Let there be no ‘vs.’ in Tribunal & the Minister
As the Immigration Minister, Mr Peter Dutton enjoys power to overrule some decisions of the Administrative Appeals Tribunal (AAT), however, it seems as if the Minister is not quite happy with the “some” and wants to extend his authority in this regard. Now, he also wants complete authority to be able to block the citizenship applications, which is not an anomaly. At least not as of now.
Lately, the AAT and the Immigration Minister have been frequently making it to the news, but not every time for the very amiable reasons; and every time, I thought of writing about it, somewhere inside me, I hoped it would be the last time we come across the tussle.
In the last one year, the AAT overturned 4,389 visa decisions made by delegates for the Minister. This rejection rate sits at a staggering 39 per cent of the ministerial visa decisions reviewed by the AAT in the 12 months to April 30.
The most notable ones were the AAT’s ruling to overturn the Minister’s cancelation of visas of six Iranians, who were found “holidaying and partying” in Iran; and the overturning of the Minister’s cancellation of visa of an Indian taxi driver found guilty of sexual assault. Though the Minister later decided to use his powers to override the AAT in both decisions and the six Iranians and the Indian will soon be deported to their homelands, these cases have brought a whole new set of questions to the surface – questions on both ends: the AAT’s and the Minister’s powers.
The even more shocking news came with the announcement that more than 50 AAT members, overseeing government decisions, will not be reappointed. Now this is where it seems to be getting political and to an extent worse.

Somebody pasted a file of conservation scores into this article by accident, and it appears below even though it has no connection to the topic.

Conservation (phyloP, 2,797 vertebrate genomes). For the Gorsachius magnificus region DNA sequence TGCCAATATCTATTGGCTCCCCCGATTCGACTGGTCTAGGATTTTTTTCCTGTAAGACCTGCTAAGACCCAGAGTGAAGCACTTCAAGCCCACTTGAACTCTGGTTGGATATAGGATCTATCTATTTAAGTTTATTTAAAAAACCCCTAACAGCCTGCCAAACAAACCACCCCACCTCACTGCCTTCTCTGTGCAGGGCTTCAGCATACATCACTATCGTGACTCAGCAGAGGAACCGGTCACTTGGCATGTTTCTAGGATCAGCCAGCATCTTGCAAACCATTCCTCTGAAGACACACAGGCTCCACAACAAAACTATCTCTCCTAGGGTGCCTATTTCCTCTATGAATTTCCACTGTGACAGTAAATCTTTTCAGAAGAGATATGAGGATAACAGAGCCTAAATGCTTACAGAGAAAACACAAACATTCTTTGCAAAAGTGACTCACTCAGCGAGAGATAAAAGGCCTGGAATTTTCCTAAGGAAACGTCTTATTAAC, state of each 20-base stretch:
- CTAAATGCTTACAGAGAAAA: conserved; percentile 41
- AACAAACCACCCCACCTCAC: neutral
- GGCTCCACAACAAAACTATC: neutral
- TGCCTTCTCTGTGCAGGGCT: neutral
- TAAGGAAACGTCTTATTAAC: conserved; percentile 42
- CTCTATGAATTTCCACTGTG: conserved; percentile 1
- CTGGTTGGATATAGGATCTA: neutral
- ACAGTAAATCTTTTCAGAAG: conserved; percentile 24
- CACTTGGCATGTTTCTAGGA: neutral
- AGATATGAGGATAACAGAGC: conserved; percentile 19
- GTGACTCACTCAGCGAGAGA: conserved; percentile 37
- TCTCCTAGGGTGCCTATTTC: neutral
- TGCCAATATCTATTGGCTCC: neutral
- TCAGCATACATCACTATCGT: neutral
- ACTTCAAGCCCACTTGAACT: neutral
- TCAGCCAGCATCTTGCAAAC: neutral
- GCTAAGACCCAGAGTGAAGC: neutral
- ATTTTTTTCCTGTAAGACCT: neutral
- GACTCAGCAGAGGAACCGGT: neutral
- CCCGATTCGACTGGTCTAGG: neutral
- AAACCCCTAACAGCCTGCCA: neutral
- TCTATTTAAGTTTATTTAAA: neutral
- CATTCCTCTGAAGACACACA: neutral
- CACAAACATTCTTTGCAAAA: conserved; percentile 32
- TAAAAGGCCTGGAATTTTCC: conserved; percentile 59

These skirmishes and the announcement hint at an unprecedented fear, which makes us question whether our jurists are acting independently. The ruling-overriding-cancellation cycle by both parties may weaken the rule of law and undermine public perception of the legitimacy of these decisions.
If I may say, I was first in the queue to question the AAT.
What our system, the Department and the migration tribunals need is a mutual understanding on decisions and the way they are made. The loopholes, the miscommunication and the lack of it cannot be fixed by deciding not to reappoint tribunal members. These will be fixed through more focused trainings of the members and a cohesive understanding of the backgrounds, history and dynamics of each appellant. They need to multitask as jurist, psychologists and historians when making decisions to override or accept the Minister’s decisions. If not, the applicants and their appeals will continue to be in a never ending rotation, like an un-owned ball, being kicked from one end to another.
Let’s not make it a political game at the cost of the safety of the Australian people and certainly not at that of the [genuine] applicant’s time, money, emotions and future in Australia. We need understanding and a certain independence on both sides before this scrimmage becomes worse and starts to get noticed across our borders.